How to Set Smart Nutritional Goals
When you decide to make changes in your behavior, you need to set goals. And you should be SMART about it. SMART is an acronym that stands for:
R-ealistic and relevant
Here's is how SMART correlates with your nutritional behaviors.
You need your goals to be specific so you can measure them. What do you plan to do? Can you break it down into smaller steps?
Instead of saying, "I'm going to exercise", be more specific. Say, "I will walk for 20 minutes at lunchtime Monday through Thursday". That's a specific goal. Or, instead of, "I'm going to eat more fruit", say "I will drink 6 ounces of orange juice every morning".
The goal should be clear and straightforward. Know exactly what you will be doing and when.
Measure your actions to see if you're attaining the goal.
Perhaps your goal is to write down everything you eat and drink for one week. Review your food records at the end of the week and see whether you met that goal. You can then set a new goal. Your new goal might be the same or you might change it based on the measure of your actions.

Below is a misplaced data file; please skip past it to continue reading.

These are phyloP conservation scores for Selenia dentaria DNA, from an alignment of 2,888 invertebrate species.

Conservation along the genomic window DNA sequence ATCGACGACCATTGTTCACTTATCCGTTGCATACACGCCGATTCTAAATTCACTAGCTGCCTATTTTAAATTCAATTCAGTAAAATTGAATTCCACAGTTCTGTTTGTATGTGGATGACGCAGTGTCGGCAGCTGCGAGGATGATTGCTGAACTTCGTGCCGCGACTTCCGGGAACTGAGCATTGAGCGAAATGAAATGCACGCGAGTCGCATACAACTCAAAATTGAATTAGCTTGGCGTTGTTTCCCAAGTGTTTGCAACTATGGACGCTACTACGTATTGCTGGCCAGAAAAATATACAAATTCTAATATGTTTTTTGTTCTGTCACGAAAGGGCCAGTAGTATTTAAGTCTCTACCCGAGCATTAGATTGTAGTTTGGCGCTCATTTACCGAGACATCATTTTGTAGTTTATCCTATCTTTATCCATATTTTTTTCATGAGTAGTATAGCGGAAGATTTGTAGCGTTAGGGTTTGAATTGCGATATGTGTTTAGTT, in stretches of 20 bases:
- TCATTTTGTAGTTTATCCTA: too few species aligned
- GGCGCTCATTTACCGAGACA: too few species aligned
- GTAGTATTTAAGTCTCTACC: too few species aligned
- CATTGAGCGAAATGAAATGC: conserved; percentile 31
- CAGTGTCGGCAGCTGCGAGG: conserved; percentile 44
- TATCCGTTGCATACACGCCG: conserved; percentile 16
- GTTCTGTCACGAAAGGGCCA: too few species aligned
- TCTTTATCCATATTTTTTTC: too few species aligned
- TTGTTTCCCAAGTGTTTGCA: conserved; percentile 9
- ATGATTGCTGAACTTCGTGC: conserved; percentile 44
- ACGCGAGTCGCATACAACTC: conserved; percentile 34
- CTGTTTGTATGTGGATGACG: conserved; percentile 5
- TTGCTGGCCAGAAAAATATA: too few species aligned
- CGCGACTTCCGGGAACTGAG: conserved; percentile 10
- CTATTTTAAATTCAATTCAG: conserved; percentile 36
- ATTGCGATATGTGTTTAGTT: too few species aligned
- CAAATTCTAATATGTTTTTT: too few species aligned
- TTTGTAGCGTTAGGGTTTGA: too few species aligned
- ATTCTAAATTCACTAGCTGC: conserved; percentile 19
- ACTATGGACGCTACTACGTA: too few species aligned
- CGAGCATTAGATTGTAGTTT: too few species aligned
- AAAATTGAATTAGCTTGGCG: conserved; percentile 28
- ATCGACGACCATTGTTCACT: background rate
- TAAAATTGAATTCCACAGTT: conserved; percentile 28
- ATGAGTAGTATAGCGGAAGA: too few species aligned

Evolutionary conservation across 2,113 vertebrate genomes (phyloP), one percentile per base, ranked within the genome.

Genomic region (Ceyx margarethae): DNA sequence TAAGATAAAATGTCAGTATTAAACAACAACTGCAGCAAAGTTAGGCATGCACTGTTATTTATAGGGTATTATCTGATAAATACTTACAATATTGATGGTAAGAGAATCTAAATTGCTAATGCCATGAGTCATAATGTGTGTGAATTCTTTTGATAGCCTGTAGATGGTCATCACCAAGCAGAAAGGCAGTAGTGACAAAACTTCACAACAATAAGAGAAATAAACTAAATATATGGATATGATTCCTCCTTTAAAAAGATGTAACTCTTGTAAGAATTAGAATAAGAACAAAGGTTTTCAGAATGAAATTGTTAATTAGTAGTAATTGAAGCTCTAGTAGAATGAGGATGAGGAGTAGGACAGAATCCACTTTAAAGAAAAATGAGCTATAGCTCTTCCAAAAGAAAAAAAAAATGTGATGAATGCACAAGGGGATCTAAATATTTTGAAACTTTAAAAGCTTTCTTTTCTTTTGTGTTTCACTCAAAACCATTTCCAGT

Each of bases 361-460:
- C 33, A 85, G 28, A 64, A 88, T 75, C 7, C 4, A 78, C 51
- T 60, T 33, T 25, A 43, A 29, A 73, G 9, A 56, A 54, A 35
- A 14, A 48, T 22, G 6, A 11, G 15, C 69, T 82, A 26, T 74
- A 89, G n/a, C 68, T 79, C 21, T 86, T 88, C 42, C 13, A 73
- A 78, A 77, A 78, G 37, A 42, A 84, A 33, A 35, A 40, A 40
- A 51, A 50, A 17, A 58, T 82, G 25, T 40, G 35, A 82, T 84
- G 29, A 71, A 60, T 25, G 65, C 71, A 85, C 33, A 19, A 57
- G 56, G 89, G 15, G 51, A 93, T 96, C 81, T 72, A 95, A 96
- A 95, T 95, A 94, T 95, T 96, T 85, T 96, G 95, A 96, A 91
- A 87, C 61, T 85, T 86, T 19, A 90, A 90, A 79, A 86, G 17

Don't make your goal too hard to reach. While you want to push yourself a little, try dividing your ultimate goal into many smaller, achievable ones.
Instead of saying, "I'll never eat lunch out again", aim to pack lunch for 3 days a week. Or instead of thinking, "How could I ever eat a whole cup of vegetables?" add a salad to your dinner two nights a week.
Plan only what you can actually do.
Instead of thinking, "I'll never have dessert again", only eat dessert on Saturday night. Or instead of saying, "I will walk 60 minutes seven days a week", say, "I will walk 30 minutes five days a week". Anything extra is a bonus.
Pick a time period, like a week or a month, when setting a goal. That will keep you focused on a starting and end point. You can then build on the goal you're measuring by adding a new one for the next time period.
- Fabricatore, AN, PhD. Behavior Therapy and Cognitive-Behavioral Therapy of Obesity: Is There a Difference? J Am Dietetic Assoc. Jan 2007; 107:92-99.